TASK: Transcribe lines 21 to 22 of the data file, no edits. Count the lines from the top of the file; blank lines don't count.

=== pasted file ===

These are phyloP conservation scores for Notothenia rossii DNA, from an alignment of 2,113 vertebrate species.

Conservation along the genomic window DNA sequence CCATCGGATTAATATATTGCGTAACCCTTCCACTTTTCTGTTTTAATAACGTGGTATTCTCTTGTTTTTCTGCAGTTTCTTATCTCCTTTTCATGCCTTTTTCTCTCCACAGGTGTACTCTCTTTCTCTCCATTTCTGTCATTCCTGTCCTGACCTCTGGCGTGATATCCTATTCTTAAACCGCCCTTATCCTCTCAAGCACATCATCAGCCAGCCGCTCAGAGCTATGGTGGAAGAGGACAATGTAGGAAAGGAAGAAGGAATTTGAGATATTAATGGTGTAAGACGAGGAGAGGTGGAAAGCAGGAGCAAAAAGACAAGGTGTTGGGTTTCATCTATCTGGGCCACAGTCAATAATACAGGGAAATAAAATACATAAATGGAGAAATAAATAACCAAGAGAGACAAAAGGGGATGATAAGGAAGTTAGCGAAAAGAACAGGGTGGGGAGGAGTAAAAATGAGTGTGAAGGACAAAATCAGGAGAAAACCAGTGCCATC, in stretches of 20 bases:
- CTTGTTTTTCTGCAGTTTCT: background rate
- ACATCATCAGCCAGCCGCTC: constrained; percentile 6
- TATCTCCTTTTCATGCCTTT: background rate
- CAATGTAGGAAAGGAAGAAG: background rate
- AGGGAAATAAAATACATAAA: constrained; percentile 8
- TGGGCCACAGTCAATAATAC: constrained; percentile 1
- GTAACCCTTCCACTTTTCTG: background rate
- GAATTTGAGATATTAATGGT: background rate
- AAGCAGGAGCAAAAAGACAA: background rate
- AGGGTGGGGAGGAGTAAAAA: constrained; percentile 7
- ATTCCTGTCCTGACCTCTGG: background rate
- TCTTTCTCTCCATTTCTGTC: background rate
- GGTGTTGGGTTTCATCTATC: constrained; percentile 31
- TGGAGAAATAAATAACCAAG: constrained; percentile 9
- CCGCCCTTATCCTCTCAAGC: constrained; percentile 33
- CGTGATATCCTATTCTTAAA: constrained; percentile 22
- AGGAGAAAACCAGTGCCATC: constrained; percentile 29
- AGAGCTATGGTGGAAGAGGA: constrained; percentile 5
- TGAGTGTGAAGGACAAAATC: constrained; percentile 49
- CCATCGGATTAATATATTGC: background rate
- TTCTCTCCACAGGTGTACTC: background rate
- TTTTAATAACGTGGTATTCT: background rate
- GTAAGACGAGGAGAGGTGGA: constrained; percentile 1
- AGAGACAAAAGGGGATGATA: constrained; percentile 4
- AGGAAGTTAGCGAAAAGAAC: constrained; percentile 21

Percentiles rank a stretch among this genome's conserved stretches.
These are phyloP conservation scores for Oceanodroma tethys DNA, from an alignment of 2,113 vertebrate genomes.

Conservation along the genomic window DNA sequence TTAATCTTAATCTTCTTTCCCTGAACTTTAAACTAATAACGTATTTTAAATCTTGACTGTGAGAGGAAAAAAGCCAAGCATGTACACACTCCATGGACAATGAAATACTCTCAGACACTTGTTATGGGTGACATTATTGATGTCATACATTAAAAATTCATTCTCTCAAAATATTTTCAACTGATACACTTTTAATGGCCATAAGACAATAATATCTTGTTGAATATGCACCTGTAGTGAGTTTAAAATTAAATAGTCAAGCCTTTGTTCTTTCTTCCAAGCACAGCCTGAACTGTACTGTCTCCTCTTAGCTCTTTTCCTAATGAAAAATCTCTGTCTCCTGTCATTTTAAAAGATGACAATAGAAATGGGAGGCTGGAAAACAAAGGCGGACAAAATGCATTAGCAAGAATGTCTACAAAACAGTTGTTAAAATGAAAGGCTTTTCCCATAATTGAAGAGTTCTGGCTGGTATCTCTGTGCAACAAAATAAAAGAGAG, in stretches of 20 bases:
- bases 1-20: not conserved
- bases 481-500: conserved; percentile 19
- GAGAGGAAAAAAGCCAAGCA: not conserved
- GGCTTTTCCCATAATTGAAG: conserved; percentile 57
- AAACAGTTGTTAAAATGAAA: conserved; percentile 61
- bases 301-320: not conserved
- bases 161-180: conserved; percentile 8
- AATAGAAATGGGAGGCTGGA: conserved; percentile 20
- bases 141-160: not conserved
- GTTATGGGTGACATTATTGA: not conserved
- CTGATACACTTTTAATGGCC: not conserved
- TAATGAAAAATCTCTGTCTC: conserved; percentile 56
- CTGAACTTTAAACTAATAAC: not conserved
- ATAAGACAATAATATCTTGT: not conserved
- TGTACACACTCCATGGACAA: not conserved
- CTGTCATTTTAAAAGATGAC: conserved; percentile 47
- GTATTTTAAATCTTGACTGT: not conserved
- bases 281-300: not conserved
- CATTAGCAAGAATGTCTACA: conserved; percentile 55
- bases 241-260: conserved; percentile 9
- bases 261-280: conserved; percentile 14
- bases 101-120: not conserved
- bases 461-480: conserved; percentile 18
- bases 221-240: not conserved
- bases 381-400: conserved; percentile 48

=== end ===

- TGAGTGTGAAGGACAAAATC: constrained; percentile 49
- CCATCGGATTAATATATTGC: background rate